So what can they do? “There is only one option left to climatologists and scientists. That is to do the unthinkable: to use livestock, bunched and moving, as a proxy for the herds.” Those herds mulch it down, leaving both the trampled grass and their dung. The grass is then free to grow without having damaged with fire.
The results are stunning. For location after location he shows two comparison photos, one using his technique, one not. The difference is, “a profound change,” and he’s not kidding — in some cases the locations are unrecognizable (in one case the audience gasped). Not only is the land greener, crop yields are increasing. For example, in Patagonia, an expanding desert, they put 25,000 sheep into one flock. They found an extraordinary 50% improvement in production of land in the first year.
(more at link)
Here's a short video describing the essentials of Holistic Pasture Management:
And here's an old thread of mine that goes into more detail (featuring farmer Joel Salatin):
To Kick Climate Change, Replace Corn With Pastured Beef
Posted by drokhole | Tue Mar 5, 2013, 08:02 PM (14 replies)
Whoever cut this did a masterful job with Alan's words. For those who are unfamiliar, Watts is best known as an interpreter and populariser of Eastern philosophy for a Western audience. Many of his lectures were recorded and can be found in full on YouTube (with countless short clips edited from them, as well). This clip was uploaded a few weeks ago, and I think it's my favorite. Without further ado:
Posted by drokhole | Sun Jan 27, 2013, 11:45 PM (10 replies)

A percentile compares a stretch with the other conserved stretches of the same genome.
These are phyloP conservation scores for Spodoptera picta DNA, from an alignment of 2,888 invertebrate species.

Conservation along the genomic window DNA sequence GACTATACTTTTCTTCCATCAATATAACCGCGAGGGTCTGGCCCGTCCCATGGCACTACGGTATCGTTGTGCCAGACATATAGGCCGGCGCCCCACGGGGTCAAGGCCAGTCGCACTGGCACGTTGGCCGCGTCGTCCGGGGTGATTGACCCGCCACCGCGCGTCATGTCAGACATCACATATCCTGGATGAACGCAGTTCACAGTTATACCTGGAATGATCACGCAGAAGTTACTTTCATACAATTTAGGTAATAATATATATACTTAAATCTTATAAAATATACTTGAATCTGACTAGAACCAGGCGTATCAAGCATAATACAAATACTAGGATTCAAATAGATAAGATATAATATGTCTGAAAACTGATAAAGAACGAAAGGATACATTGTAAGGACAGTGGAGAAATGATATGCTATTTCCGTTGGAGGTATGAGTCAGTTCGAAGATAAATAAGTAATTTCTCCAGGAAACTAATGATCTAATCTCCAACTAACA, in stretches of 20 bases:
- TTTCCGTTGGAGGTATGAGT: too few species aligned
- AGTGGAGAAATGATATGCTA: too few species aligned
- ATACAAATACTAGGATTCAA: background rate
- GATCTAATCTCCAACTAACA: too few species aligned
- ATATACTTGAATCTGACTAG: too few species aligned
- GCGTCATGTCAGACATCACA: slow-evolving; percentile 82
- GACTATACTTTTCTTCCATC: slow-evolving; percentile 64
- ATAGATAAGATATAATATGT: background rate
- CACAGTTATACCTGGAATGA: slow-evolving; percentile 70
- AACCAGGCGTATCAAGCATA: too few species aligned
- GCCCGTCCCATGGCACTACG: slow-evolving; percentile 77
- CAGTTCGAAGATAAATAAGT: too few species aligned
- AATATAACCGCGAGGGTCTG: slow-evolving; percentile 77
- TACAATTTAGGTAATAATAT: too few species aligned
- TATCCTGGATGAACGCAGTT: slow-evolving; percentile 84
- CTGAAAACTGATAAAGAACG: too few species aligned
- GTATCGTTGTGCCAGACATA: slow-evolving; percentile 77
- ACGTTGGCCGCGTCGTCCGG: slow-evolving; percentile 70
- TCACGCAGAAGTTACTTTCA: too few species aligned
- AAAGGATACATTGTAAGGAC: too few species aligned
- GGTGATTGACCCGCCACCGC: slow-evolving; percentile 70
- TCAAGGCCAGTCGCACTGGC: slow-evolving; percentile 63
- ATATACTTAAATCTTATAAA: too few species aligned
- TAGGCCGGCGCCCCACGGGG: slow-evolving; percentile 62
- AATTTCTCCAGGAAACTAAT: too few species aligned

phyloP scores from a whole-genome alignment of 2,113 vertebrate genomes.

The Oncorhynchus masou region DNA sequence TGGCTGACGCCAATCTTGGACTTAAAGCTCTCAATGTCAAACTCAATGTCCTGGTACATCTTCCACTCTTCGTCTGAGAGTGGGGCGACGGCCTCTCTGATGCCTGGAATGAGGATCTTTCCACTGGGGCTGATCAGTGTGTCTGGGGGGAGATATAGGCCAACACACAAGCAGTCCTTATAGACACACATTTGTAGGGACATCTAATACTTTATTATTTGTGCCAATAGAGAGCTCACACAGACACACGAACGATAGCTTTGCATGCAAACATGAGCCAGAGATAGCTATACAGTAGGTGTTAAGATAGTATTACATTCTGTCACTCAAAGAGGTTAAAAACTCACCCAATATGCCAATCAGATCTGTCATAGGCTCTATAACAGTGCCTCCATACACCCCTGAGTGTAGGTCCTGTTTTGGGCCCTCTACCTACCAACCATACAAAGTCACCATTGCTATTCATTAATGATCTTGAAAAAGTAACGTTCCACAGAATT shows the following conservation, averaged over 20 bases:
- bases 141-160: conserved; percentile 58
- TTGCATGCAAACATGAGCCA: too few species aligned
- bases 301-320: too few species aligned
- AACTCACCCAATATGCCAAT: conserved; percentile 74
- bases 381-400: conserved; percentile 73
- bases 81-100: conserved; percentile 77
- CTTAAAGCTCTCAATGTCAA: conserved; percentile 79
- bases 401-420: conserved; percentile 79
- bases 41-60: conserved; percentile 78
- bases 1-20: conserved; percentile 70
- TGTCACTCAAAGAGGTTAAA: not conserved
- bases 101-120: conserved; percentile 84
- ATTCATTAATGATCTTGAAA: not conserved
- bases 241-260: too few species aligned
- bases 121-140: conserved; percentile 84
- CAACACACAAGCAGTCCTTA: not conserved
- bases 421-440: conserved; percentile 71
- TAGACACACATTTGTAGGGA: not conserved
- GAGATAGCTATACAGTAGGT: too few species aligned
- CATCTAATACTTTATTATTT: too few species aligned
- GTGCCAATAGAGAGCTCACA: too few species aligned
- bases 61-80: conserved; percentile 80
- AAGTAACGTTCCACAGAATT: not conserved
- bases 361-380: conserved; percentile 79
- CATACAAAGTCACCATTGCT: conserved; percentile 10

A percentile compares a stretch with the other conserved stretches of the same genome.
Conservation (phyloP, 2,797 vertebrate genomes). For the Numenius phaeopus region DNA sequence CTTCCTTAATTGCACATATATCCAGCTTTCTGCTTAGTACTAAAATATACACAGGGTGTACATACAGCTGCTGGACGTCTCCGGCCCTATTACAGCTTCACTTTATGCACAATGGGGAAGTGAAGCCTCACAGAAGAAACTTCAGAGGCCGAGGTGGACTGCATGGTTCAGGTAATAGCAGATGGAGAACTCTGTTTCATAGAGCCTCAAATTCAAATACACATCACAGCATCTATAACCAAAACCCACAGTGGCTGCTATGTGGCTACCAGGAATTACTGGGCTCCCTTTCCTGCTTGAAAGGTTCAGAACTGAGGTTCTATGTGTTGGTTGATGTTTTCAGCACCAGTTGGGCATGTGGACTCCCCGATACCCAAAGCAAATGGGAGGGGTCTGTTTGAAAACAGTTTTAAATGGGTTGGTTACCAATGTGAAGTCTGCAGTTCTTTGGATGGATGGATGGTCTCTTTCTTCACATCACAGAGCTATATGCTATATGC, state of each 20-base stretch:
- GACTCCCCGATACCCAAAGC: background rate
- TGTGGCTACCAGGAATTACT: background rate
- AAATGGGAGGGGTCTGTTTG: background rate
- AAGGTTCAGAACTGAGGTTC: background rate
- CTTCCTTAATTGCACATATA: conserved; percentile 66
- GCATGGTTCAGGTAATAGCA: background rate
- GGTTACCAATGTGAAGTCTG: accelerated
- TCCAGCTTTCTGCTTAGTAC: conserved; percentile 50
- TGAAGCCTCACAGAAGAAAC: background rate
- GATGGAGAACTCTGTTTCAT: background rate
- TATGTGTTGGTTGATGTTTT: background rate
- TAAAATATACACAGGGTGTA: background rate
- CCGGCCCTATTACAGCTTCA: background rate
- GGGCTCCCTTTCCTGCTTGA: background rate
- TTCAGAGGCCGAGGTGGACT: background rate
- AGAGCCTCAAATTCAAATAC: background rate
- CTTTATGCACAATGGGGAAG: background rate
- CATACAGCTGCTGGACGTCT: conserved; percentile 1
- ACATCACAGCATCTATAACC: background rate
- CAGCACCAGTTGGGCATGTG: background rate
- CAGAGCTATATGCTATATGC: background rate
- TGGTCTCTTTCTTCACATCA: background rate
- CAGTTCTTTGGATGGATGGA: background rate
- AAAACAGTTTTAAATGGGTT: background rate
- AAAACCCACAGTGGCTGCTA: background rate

The drugs don't work: a modern medical scandal by Ben Goldacre
source: The Guardian
Sometimes trials are flawed by design. You can compare your new drug with something you know to be rubbish – an existing drug at an inadequate dose, perhaps, or a placebo sugar pill that does almost nothing. You can choose your patients very carefully, so they are more likely to get better on your treatment. You can peek at the results halfway through, and stop your trial early if they look good. But after all these methodological quirks comes one very simple insult to the integrity of the data. Sometimes, drug companies conduct lots of trials, and when they see that the results are unflattering, they simply fail to publish them.
Because researchers are free to bury any result they please, patients are exposed to harm on a staggering scale throughout the whole of medicine. Doctors can have no idea about the true effects of the treatments they give. Does this drug really work best, or have I simply been deprived of half the data? No one can tell. Is this expensive drug worth the money, or has the data simply been massaged? No one can tell. Will this drug kill patients? Is there any evidence that it's dangerous? No one can tell. This is a bizarre situation to arise in medicine, a discipline in which everything is supposed to be based on evidence.
And this data is withheld from everyone in medicine, from top to bottom. Nice, for example, is the National Institute for Health and Clinical Excellence, created by the British government to conduct careful, unbiased summaries of all the evidence on new treatments. It is unable either to identify or to access data on a drug's effectiveness that's been withheld by researchers or companies: Nice has no more legal right to that data than you or I do, even though it is making decisions about effectiveness, and cost-effectiveness, on behalf of the NHS, for millions of people.